GSA sketches next steps for CEOS, Polaris and EIS
- By Mark Rockwell
- Dec 11, 2020
The General Services Administration is continuing to develop a civilian version of the Pentagon's Defense Enterprise Office Solutions (DEOS) blanket purchase agreement for cloud-based productivity tools. The Defense Department's contact vehicle supplies Microsoft 365 cloud-based email, productivity and communications apps. A GSA official explained in a Dec. 9 virtual event hosted by AFFIRM that a Civilian Enterprise Office Solutions (CEOS) contract requires a different approach.
"Agencies are much different in how they’re federated compared to the DOD," Allen Hill, acting deputy assistant commissioner for category management in the Federal Acquisition Service's Office of Information Technology Category, said. "That takes more planning. You can't just put in an acquisition vehicle and everybody gets in line. We’re taking a more strategic approach of what types of services to include in CEOS."
GSA’s fiscal 2021 priorities also include a new small business multiple award contract and helping agencies take up its next-generation telecommunications contract.
“FY 21 is a big year for Polaris and STARS III,” said Laura Stanton, assistant commissioner of the Office of Information Technology Category, in the GSA’s Federal Acquisition Service, referring to the agency’s two emerging small business-centric multiple award contracts.
Bids for the 8(a) Streamlined Technology Acquisition Resource for Services III contract closed in August, Stanton said during a Dec. 9 AFFIRM webcast on the agency’s priorities for the coming months. “We’re looking at getting that awarded in 2021,” she said.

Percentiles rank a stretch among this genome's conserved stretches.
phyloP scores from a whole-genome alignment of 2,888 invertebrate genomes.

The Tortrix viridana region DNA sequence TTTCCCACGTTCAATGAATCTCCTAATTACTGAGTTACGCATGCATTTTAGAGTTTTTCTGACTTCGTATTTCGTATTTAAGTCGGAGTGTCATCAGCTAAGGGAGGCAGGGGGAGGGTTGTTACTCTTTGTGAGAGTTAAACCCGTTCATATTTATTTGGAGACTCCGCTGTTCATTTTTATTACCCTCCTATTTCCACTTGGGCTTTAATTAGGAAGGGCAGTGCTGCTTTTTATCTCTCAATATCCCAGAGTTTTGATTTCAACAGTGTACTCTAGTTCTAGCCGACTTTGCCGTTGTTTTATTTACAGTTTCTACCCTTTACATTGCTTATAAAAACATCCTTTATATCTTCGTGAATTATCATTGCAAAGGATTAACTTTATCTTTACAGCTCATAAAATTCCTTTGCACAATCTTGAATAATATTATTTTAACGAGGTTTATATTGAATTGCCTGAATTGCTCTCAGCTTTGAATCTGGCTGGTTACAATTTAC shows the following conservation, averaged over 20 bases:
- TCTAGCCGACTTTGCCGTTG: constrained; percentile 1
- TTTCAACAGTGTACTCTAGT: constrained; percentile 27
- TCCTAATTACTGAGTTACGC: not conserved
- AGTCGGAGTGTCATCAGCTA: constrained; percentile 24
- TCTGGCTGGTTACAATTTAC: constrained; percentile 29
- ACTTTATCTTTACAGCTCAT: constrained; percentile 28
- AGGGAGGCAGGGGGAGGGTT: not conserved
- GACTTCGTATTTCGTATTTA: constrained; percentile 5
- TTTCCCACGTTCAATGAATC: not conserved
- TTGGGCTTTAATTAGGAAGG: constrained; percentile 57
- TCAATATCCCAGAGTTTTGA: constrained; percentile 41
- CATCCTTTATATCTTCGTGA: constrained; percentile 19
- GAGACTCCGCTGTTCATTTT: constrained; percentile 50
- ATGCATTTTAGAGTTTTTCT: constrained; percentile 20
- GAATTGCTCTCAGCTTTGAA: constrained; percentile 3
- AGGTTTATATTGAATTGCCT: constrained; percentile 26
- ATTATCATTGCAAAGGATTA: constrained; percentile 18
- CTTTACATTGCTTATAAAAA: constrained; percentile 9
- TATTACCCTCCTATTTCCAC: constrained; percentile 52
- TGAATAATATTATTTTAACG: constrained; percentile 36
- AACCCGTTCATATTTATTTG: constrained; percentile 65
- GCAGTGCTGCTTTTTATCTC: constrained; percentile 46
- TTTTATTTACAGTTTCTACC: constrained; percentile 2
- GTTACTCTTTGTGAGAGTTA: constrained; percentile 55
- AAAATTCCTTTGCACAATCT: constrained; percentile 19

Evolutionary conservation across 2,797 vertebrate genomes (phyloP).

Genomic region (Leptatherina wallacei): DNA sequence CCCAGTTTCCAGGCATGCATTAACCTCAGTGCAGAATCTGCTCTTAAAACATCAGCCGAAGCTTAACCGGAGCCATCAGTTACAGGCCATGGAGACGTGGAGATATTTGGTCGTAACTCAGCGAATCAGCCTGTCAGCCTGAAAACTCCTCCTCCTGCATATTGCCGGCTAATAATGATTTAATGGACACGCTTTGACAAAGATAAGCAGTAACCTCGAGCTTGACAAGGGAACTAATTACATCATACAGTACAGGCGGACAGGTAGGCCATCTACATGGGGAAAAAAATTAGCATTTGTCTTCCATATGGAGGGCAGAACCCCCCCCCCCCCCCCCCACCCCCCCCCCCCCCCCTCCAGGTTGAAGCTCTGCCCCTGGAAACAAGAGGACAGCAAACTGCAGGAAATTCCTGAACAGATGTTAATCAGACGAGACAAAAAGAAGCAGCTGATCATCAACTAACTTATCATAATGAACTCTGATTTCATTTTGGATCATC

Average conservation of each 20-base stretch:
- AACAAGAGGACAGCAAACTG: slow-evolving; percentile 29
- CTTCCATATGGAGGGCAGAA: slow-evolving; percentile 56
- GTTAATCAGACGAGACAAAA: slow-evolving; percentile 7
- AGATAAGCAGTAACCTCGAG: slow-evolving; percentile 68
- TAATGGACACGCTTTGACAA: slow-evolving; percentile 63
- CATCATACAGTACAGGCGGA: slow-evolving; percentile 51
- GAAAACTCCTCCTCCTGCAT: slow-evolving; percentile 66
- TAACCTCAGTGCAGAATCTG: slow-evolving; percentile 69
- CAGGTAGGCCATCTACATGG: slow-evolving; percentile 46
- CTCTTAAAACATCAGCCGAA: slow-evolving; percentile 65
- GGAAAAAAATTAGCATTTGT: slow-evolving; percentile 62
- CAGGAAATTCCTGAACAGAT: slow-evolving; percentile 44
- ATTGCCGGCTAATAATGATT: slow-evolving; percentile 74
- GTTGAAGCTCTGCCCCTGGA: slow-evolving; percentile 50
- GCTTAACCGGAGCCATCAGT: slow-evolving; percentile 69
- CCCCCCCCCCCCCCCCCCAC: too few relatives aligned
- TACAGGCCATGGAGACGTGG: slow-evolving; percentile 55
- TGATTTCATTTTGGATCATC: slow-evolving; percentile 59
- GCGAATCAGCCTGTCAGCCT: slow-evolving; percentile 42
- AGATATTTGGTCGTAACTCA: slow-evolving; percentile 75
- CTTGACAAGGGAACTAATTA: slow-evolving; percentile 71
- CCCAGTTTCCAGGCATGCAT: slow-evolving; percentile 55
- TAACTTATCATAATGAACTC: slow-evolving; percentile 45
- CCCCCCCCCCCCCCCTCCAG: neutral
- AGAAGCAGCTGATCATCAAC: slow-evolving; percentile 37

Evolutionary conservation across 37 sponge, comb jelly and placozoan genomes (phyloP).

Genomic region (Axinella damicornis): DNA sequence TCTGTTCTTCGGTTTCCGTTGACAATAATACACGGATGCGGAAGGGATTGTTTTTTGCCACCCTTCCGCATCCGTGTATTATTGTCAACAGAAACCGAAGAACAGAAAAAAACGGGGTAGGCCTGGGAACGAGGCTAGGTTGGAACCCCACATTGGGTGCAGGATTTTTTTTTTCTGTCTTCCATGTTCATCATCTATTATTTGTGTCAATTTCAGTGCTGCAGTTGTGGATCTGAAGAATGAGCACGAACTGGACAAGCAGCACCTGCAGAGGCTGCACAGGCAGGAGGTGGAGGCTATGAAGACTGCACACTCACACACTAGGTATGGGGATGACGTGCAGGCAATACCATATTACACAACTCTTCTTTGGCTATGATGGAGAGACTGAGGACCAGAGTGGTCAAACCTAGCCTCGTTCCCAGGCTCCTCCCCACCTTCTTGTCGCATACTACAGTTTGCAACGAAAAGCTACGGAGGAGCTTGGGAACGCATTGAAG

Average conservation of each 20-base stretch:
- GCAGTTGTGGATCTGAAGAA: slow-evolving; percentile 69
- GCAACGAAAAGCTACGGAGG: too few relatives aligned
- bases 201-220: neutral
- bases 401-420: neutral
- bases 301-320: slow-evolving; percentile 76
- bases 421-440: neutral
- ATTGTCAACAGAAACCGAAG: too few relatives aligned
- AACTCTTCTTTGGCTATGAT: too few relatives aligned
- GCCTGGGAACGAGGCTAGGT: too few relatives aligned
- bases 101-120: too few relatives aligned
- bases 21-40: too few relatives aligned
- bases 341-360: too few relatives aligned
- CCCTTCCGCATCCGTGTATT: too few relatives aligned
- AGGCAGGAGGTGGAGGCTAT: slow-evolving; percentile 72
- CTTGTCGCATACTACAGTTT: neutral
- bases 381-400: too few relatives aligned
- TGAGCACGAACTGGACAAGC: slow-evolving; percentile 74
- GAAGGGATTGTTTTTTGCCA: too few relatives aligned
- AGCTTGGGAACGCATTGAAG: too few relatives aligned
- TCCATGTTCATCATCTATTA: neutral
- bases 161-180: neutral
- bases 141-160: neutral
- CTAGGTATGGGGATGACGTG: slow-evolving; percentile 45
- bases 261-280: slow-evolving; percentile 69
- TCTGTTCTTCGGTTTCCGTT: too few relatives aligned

Additionally, the agency continues to develop its Polaris small business government-wide acquisition contract. Stanton said GSA officials are talking with industry about innovative technologies that could be included in the vehicle. She didn’t provide specific timelines for either contract, but said a draft of Polaris would be released “in the fairly near future” through beta.sam.gov.
Hill, who also oversees GSA’s $50 billion Enterprise Infrastructure Solutions (EIS) contract, said agency transition to that vehicle is ahead of where the transition was with its Networx predecessor. The transition to Networx dragged on for three years.
To date, Hill said, six large agencies have awarded all their EIS task orders, while 10 medium-sized agencies have awarded all their EIS task orders. GSA is working with the remaining agencies to help them inventory systems, support and draft solicitations, Hill said, as well as provide tools to help them track orders and inventory.
Under the GSA’s timeline, agencies have until March 31, 2021 to have 50% of their services transitioned to EIS and until March 22, 2022 to have 90% of their services moved to EIS. They have to have 100% transitioned by Sept. 2022. Networx and GSA’s other legacy telecommunications contracts that EIS will replace expire in May 2023.
“We’re in a much better position than with what happened with Networx,” he said. “Would we like to be in a better position? Of course we would.” Some agencies are leading the transition, while others have challenges like staff changes that have held them back, according to Hill.
“Next year, our goal is to get the agencies to where they’re meeting the milestones. Our hope is that all are at that point,” he said. Some “straggler services” because of unique agency requirement could linger and take longer to plan, he said.
Mark Rockwell is a senior staff writer at FCW, whose beat focuses on acquisition, the Department of Homeland Security and the Department of Energy.
Before joining FCW, Rockwell was Washington correspondent for Government Security News, where he covered all aspects of homeland security from IT to detection dogs and border security. Over the last 25 years in Washington as a reporter, editor and correspondent, he has covered an increasingly wide array of high-tech issues for publications like Communications Week, Internet Week, Fiber Optics News, tele.com magazine and Wireless Week.
Rockwell received a Jesse H. Neal Award for his work covering telecommunications issues, and is a graduate of James Madison University.
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